However, given that several of the stories cited--including the desire for more public subsidies, criticism from a City Council Member, and an attempt to assess the public cost and subsidies--haven't appeared in the Times at all, I'd suggest that more reporting is the first order of business.
Also, how about reporting on the long leash the developer has to build the project, according to the State Funding Agreement? How about a rigorous attempt to assess the public costs and subsidies for the project, taking off from the New York Post article that got a lot of tongues wagging?
The cost of inattention
It's clear now that the Times disserved readers by not paying more attention to Atlantic Yards after the project was approved in December 2006.
As for the editorial page, in December 2006, I pointed out how the Times was silent when the key Public Authorities Control Board vote approached, even as other news outlets weighed in. The Times editorial page, I surmised, was caught between its publisher's support for developer Forest City Ratner and the fruits of its own reporting, which showed Empire State Development Corporation Chairman Charles Gargano misspeaking about eminent domain.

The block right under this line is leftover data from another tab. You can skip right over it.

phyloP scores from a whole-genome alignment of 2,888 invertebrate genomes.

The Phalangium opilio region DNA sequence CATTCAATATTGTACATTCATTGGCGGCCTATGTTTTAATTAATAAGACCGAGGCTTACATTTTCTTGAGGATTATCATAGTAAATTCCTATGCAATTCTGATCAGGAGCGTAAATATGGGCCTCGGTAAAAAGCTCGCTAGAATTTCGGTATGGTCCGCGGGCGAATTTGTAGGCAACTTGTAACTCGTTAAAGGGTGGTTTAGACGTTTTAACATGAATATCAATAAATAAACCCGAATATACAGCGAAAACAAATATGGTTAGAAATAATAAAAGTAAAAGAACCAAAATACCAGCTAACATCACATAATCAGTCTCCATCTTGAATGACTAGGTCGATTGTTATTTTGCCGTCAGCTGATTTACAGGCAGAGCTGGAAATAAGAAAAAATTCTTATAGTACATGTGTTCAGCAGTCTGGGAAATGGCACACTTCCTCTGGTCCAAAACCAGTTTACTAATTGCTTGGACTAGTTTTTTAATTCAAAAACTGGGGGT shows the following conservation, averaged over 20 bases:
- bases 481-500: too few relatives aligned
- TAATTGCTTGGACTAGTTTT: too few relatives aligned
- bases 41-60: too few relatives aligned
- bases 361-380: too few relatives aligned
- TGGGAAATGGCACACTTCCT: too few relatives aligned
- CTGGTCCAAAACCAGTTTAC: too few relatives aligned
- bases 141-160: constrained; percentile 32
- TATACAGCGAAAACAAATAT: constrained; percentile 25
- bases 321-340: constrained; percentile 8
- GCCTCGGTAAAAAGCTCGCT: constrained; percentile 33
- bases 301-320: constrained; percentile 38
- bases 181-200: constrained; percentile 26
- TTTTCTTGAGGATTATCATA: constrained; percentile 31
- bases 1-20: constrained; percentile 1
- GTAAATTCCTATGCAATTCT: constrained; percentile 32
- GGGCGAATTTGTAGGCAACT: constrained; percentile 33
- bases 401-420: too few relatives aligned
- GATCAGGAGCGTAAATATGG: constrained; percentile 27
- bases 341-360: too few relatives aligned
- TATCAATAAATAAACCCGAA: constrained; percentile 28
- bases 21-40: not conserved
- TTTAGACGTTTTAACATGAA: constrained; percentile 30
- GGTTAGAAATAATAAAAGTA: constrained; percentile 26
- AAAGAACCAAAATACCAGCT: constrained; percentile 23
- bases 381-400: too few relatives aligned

Some more reporting now might lead to similar gridlock. (The Times editorial page has practice with cognitive dissonance, little more than two weeks ago hailing a "real bidding process" for the Hudson Yards.) After all, the editorial page "reflects the spirit of the Times" and the opinion of the publisher, as editorial writer Carolyn Curiel said last year.
But the editorial page and the newsroom are separate. And there's lots of news to report about AY.